The Crosscutting Concepts are one of the three dimensions of the Next Generation Science Standards. They help students to make connections between disciplines, develop a deeper understanding of the Crosscutting Concepts, and more. But, they are often forgotten during the lesson planning process.
So, how do you teach the Crosscutting Concepts? It’s important that you provide explicit instruction about the CCC so that your students get the full value of this tool. In this episode, Erin discusses some things to consider when teaching the CCCs.
A Tool for 3-Dimensional Lesson Planning
Erin believes the first step in creating 3-Dimensional lessons is assessing your current lessons. She created this tool to help you evaluate and strengthen your 3D lessons.
The 3-D lesson Planner has a space for each of the three dimensions, phenomena, and your daily agenda. Simply fill it out every day for a week and see what pieces you are missing.
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Mistakes Teachers Make When Teaching the NGSS Crosscutting Concepts
There are a few common mistakes that teachers make when teaching Crosscutting Concepts. However, the most common mistake is that they don’t teach the concepts at all.
Why? There are a lot of reasons. For example, teachers overvalue the significance of Science and Engineering Practices. Or, they don’t understand that connections to the CCCs must be made explicit to students.
Most often, the teachers believe that if THEY can find a connection to the CCCs then it is included in their lessons. However, the standards require that the STUDENT’S ability to make these connections.
To learn more common mistakes teachers make with the CCC’s, check out Erin’s blog post.
When you teach the Crosscutting Concepts, connections need to be explicit.
Explicit instruction leads to a strong understanding of the Crosscutting Concepts. When the connections aren’t explicit, students don’t recognize the significance of the CCCs.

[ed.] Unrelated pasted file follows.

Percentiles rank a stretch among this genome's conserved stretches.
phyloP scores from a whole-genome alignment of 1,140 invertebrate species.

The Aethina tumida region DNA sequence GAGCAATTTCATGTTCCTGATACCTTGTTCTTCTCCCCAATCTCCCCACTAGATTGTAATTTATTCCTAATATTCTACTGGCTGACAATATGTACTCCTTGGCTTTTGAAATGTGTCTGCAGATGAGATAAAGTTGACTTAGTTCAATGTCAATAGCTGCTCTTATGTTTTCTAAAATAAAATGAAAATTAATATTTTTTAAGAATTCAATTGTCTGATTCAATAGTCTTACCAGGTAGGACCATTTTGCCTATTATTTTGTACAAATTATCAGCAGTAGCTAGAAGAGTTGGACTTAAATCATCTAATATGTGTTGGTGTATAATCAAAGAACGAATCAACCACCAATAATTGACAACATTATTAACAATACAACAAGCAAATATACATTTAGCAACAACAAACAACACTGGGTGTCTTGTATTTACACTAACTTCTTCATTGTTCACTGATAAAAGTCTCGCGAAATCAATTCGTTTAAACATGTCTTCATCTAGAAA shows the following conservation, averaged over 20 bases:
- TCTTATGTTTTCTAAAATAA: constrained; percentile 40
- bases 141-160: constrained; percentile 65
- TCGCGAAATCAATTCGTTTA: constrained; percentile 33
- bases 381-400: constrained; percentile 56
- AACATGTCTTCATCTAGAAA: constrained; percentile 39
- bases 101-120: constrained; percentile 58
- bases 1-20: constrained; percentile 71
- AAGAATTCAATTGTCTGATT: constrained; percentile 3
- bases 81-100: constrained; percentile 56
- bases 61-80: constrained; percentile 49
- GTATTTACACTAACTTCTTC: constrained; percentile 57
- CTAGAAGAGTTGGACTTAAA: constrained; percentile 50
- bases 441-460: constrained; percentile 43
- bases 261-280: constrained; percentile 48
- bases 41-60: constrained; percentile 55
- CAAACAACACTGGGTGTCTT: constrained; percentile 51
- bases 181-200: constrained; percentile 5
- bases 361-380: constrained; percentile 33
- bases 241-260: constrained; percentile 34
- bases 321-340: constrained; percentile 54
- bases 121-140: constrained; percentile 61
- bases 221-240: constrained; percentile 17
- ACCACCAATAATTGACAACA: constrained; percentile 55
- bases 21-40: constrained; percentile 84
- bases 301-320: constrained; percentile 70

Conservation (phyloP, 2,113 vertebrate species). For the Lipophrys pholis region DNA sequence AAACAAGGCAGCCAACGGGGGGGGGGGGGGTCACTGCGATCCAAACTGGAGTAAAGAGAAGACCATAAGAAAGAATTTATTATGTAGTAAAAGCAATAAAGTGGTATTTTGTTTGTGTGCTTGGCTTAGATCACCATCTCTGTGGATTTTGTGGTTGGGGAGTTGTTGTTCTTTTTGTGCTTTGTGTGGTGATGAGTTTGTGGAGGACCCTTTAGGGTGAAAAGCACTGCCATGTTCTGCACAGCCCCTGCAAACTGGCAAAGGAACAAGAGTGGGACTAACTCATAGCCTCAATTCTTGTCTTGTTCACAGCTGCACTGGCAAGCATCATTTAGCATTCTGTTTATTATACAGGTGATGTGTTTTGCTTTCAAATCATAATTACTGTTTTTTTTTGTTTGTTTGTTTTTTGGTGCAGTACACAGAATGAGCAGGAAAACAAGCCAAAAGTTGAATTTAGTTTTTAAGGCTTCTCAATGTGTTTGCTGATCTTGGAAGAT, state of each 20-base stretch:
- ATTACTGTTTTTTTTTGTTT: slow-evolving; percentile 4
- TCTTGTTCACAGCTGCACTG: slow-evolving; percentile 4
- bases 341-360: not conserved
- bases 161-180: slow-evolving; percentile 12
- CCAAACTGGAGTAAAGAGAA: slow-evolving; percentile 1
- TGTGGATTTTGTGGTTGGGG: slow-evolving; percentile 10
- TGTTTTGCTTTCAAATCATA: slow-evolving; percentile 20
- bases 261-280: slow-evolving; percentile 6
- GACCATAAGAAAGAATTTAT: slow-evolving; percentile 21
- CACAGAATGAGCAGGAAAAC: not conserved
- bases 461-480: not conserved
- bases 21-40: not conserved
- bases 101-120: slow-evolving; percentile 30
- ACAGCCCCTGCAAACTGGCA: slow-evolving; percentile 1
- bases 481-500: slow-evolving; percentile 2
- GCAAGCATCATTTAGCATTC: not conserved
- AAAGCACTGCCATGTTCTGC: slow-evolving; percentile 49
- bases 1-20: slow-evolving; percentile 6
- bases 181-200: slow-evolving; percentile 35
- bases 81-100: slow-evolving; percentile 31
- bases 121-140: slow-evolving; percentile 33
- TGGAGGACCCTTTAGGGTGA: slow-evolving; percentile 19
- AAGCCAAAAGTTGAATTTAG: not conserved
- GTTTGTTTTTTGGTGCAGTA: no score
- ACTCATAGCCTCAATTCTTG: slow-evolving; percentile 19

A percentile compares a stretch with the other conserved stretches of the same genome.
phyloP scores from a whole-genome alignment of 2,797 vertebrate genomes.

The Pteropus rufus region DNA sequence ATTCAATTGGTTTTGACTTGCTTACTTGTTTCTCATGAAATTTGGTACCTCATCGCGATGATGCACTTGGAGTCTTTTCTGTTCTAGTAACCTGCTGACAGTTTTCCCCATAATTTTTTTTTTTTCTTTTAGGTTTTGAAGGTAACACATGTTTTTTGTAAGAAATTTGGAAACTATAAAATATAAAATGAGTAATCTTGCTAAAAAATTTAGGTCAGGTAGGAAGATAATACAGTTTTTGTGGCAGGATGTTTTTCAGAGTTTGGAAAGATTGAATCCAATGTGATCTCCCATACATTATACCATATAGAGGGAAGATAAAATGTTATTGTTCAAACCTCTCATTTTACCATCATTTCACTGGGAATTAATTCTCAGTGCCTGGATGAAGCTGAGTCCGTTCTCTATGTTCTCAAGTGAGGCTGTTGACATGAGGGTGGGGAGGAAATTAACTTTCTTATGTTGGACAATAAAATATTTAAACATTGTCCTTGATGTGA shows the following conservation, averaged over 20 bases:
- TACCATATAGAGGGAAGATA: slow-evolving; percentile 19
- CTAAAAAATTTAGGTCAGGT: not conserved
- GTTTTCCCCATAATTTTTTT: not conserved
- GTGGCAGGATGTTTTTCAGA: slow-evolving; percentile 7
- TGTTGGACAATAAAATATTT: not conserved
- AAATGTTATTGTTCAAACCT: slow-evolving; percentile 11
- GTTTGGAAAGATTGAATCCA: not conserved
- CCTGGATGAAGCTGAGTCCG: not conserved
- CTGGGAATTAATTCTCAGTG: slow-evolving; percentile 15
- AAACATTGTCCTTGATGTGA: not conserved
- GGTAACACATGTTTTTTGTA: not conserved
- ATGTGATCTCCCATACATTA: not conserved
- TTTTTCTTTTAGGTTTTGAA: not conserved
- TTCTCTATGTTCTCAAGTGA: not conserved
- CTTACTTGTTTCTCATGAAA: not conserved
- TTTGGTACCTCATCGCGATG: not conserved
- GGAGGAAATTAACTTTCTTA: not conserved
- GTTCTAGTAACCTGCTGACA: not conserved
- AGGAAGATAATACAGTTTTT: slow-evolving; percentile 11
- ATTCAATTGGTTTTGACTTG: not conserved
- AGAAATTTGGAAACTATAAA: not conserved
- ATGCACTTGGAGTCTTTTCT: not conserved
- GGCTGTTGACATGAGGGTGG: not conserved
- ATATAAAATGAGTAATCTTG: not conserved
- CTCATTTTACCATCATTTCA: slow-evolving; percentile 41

Often, this is a simple oversite. Teachers mistakenly believe that simply having a connection to the CCCs is enough. For example, students planning an investigation are often exploring a cause-and-effect relationship. They make adjustments to a variable in order to affect the outcome. However, most students will not see that this is a cause-and-effect relationship without explicit instruction on the CCCs.
When you provide explicit instruction about the CCCs, students will begin to recognize them. But, they won’t make these connections on their own.
What does explicit instruction of the Crosscutting Concepts look like?
This is totally dependent on what works best for you. Erin started introducing these concepts by providing her students with a brief overview in the form of notes. She outlined the main components of the concept and then provided her students with the information.
Now, she provides them with a reference sheet just before students must make a connection to a particular concept. For example, if she would like students to identify the components of a system, she will provide students with a reference sheet about Systems and Systems Models right before.
To learn more about this system, check out this blog post.
Tie the explicit instruction to a specific grade band.
Sometimes, when they teach the Crosscutting Concepts, teachers don’t refer to a specific grade band. The Crosscutting Concepts look quite different in each of the three grade bands. So, many teachers unintentionally teach the CCCs below their grade level.
To determine what the CCCs look like at each grade level band, check out the NSTA Matrix. Use this to make connections to your content. For example, create an exit ticket using one of the components of the Crosscutting Concepts at the appropriate grade band.
When is it okay to teach the Crosscutting Concepts outside of the grade band?
It’s totally okay to teach the CCCs at a level that is below a student’s grade band if it is done intentionally. If students are being exposed to the Crosscutting Concept at their grade level might be too complex. For example, if middle school students are new to the Concepts, teaching them at the upper elementary grade level is totally acceptable. However, it’s important to have a clear plan.
More often, teachers revert to the early elementary grade band unintentionally because they don’t know what is expected of their students. That’s why it’s important to review the CCCs for your specific grade band.
Also, students can make connections to the CCCs at a higher grade level band if they have show mastery of the CCCs at their grade band.
Do you need more help to teach the Crosscutting Concepts in your classroom?
Check out these episodes to learn more:
- 99: Examples of the Crosscutting Concepts (Post Coming Soon!)
- 64: Quick Wins with the Crosscutting Concepts
- 55: Three Things Holding You Back from 3D Learning
- 29: How to Integrate the Crosscutting Concepts